Book Review: 'Cockroaches' by Jo Nesbo
Harry Hole, detective, may not achieve the same fame as Sherlock Holmes, but he is known to millions of readers throughout the world through the pen of Norwegian author, Jo Nesbo. "Cockroaches" is the second of what is currently ten novels in the Harry Hole series.
Hole is initially difficult to like as a protagonist. He is rough around the edges, struggles with alcoholism and eschews guidelines seemingly written in stone in the police department. Nesbo fleshes out Harry Hole a bit at a time through the story. The reader soon learns Hole is a multi-dimensional character -- like most human beings -- and he is one heck of a detective despite his methods.
In "Cockroaches," Hole is sent to Thailand on behalf of the Norwegian police and state department when the country's ambassador to Thailand is found with a knife in his back in a seedy motel. Hole is sent with instructions to keep the investigation under wraps, that scandal must be avoided at all costs.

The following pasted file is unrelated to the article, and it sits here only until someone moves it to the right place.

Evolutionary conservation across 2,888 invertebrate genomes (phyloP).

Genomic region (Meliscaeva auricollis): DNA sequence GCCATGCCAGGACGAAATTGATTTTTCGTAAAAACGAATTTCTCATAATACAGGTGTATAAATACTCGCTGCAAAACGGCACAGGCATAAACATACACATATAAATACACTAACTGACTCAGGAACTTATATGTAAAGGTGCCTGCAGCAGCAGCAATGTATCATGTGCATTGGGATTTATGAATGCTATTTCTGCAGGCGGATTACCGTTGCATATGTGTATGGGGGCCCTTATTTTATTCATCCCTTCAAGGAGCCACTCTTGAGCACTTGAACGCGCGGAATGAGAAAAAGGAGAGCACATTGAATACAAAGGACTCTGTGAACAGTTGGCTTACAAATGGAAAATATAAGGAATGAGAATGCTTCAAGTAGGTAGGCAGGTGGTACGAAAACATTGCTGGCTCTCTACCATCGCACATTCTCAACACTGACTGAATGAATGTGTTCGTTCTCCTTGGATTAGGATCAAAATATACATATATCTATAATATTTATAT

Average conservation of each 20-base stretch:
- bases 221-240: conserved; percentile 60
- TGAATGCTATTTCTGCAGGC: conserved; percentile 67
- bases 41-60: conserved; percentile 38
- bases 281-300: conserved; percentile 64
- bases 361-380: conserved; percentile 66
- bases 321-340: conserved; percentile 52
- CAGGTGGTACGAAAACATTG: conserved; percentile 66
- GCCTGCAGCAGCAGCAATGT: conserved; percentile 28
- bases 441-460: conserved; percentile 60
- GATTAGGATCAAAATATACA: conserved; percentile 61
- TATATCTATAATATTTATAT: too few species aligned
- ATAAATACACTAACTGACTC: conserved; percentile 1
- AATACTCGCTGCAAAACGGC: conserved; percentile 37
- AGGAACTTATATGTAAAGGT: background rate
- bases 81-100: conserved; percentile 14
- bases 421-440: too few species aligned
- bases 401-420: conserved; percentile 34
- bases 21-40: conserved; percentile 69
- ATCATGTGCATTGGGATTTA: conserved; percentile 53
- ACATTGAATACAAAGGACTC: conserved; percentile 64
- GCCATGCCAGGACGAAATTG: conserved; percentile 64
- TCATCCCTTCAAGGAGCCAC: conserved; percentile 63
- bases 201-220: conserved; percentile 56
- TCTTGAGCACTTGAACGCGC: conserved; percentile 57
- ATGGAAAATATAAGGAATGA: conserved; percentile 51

As is the case in Nesbo's other mystery/police procedural novels, the obvious is the least helpful in solving the crime. The passion and angst of many of the novel's characters are fully fleshed out as the plot moves along at a rapid pace. Never get too comfortable reading a Nesbo novel -- the next page or chapter will send you in yet another unanticipated direction.
The Harry Hole series need not be read in any particular order as the author brings the reader up to speed in each novel.
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